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Book Review of The Portrait of a Lady by Henry James
While I felt the book was slow going at the beginning, I persevered and am so much the better for it. It was, all in all, an excellent book.
This was the first book I decided to write in the margins my thoughts. I’ve underlined books before, but this time I moved up to the next step. So, I thought I would share the parts of the books that I found moving or interesting and also the thoughts I had when reading. These are random at best, but perhaps you’ll find them interesting.
“He was pleased with everything; he had never before been pleased with so many things at once. Old impressions, old enjoyments, renewed themselves; one evening, going home to his room at the inn, he wrote down a little sonnet to which he prefixed the title of “Rome Revisted.” A day or two later he showed this piece of correct and ingenious verse to Isabel, explaining to her that it was an Italian fashion to commemorate the little occasions of life by a tribute to the muse.”
What a delightful idea to begin again; to write verse as a tribute to the muse. I think I will begin this tradition in our home.
“The world lay before her-she could do whatever she chose. There was a deep thrill in it all, but for the present her choice was tolerably discreet; she chose simply to walk back from Euston Square to her hotel.”
It is quite profound when it comes to your consciousness that you are a free being- free to choose whatever you may no matter how insignificant or important. What a blessing from God that He allows us to be free beings and therefore free also to accept the consequences of each choice.
“Madame Merle had once declared her belief that when a friendship ceases to grow it immediately begins to decline–there being not point of equilibrium between liking more and liking less. A stationary affection, in other words was impossible-it must move one way or the other.”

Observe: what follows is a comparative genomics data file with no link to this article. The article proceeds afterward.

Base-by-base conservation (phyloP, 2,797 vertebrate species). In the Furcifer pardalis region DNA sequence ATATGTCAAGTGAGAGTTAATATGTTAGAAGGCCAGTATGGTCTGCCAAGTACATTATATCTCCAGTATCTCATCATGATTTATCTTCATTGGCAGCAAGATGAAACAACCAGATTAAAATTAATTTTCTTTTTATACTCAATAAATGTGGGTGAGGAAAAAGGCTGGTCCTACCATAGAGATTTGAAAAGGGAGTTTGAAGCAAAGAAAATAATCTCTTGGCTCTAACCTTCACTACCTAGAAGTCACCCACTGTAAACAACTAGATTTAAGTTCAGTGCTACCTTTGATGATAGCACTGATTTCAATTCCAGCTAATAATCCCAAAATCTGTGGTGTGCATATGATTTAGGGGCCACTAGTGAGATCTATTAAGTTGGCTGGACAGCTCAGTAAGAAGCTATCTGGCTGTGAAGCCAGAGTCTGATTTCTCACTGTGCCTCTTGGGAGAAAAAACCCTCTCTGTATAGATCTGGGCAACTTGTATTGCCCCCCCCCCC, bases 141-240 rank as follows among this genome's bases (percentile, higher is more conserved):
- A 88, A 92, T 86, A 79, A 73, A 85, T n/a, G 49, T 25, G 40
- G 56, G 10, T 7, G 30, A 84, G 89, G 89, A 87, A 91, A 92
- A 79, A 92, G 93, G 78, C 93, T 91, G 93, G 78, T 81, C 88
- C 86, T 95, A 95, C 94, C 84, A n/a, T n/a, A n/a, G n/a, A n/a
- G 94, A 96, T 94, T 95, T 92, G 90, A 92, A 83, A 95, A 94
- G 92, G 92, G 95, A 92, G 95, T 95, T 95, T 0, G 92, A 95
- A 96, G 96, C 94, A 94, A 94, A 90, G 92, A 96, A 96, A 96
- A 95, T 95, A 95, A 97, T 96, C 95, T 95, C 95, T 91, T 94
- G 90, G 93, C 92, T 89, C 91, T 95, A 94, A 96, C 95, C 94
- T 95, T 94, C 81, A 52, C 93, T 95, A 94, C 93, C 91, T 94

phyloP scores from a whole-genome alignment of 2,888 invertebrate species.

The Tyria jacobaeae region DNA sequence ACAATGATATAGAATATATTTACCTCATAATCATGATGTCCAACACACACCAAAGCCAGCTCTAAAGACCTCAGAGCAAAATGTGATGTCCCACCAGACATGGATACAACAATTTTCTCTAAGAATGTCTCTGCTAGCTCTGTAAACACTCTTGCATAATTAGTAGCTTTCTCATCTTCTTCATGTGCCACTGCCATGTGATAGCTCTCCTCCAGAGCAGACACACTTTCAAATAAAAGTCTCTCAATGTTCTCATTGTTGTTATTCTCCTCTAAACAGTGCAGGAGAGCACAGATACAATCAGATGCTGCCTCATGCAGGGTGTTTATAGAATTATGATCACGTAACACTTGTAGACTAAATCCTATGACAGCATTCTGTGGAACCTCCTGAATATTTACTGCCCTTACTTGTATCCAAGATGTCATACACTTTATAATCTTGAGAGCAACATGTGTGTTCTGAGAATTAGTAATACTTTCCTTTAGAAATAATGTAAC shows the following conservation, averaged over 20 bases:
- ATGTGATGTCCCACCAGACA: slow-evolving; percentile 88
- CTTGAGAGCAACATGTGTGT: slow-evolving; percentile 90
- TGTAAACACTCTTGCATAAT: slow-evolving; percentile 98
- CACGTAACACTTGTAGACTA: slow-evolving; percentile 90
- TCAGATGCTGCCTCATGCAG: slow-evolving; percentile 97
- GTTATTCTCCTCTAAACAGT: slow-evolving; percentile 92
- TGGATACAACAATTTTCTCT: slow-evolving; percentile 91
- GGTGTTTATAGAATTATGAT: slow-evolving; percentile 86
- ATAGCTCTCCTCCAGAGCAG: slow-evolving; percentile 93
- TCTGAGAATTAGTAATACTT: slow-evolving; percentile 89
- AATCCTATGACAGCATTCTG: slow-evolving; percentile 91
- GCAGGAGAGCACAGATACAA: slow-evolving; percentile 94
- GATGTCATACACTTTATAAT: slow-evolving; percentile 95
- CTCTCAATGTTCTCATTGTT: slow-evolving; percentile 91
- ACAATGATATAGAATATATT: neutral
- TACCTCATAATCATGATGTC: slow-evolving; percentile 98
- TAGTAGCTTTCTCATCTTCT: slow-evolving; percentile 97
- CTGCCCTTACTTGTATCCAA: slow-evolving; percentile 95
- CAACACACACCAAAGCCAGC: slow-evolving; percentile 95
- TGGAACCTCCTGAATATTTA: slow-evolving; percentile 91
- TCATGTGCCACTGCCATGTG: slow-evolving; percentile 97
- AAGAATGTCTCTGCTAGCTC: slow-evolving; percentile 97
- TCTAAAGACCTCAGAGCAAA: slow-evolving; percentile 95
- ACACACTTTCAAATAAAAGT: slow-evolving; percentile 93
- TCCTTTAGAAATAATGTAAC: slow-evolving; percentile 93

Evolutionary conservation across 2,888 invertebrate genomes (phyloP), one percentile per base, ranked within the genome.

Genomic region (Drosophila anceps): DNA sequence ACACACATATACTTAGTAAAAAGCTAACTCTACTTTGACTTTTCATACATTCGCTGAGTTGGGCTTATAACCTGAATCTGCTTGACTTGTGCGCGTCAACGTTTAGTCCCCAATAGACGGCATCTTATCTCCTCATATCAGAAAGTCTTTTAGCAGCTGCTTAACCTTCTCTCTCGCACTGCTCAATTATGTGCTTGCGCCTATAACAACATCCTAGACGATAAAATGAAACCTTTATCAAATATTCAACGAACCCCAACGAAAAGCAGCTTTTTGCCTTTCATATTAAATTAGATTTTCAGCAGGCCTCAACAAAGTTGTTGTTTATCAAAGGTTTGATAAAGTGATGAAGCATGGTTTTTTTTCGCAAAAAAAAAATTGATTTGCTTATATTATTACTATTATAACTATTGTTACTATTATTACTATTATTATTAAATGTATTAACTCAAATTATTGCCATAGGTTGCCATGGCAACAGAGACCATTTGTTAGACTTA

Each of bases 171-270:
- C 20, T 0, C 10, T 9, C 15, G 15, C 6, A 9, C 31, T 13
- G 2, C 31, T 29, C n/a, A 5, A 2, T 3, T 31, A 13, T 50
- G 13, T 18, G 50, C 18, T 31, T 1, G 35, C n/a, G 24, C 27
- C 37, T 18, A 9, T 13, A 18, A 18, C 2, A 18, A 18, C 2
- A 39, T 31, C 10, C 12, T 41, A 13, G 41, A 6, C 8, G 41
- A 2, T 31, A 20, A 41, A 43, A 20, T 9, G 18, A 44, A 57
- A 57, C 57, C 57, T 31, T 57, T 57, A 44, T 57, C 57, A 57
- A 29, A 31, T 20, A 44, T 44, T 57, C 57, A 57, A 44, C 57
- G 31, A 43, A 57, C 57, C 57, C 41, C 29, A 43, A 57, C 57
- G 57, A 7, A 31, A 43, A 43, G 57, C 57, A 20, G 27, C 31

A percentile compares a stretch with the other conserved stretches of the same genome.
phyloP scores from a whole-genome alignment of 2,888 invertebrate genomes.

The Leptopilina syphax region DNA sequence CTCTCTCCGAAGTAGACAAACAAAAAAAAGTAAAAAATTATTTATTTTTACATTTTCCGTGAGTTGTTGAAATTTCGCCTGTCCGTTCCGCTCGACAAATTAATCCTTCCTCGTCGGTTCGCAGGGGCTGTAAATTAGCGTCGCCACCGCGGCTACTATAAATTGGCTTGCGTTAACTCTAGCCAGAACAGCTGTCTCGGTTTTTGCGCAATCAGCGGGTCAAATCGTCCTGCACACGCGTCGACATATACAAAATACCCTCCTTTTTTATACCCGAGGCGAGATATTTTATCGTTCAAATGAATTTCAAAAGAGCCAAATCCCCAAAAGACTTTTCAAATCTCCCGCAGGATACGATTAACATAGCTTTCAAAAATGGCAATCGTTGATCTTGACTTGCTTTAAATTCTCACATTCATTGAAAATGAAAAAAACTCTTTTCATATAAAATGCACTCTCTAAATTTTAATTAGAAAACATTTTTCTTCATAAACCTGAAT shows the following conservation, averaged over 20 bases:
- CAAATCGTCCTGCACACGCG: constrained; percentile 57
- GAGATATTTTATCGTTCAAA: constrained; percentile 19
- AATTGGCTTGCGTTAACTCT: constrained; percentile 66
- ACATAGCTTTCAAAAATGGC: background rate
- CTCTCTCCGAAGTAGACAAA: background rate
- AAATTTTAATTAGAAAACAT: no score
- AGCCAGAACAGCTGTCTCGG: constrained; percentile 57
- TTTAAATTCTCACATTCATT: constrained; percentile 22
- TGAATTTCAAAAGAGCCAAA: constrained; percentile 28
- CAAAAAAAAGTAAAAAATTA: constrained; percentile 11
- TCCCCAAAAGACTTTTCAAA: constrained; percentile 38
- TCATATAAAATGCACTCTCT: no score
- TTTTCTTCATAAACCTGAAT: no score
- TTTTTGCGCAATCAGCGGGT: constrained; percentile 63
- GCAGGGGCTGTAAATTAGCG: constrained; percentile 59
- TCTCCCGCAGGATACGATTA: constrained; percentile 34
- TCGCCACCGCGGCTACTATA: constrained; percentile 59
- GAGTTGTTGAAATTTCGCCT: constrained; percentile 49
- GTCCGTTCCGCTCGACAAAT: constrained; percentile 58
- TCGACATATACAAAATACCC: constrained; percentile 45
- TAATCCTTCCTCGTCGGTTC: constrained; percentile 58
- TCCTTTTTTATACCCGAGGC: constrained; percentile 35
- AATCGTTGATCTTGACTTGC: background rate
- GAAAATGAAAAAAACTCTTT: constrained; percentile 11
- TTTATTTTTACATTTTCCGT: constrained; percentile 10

That is also true in other aspects of our lives–health, weight, and spirituality. If we are not progressing each day, we are regressing.
“He said to her one day that she had too many ideas and that she must get rid of them. He had told her that already, before their marriage; but then she had not noticed it: it had come back to her only afterwards. This time she might well have noticed it, because he had really meant it. The words had been nothing superficially; but when in the light of deepening experience she had looked into them they had then appeared portentous. He had really meant it-he would have liked her to have nothing of her own but her pretty appearance. She had known she had too many ideas; she had more even than he supposed, many more than she had expression to him when he had asked her to marry him.”
Another example in literature of why overlooking serious personality flaws and even differences when dating can be disastrous later on. Many times it leads to an unhappy marriage.
This is going on the list for my girls to read before they begin looking for husbands. I want them to learn the difference between true love and the importance of listening and heeding the advice of those closest to you who have only your best interests at heart. As with other classic books this book illustrates the painful consequences of not doing so.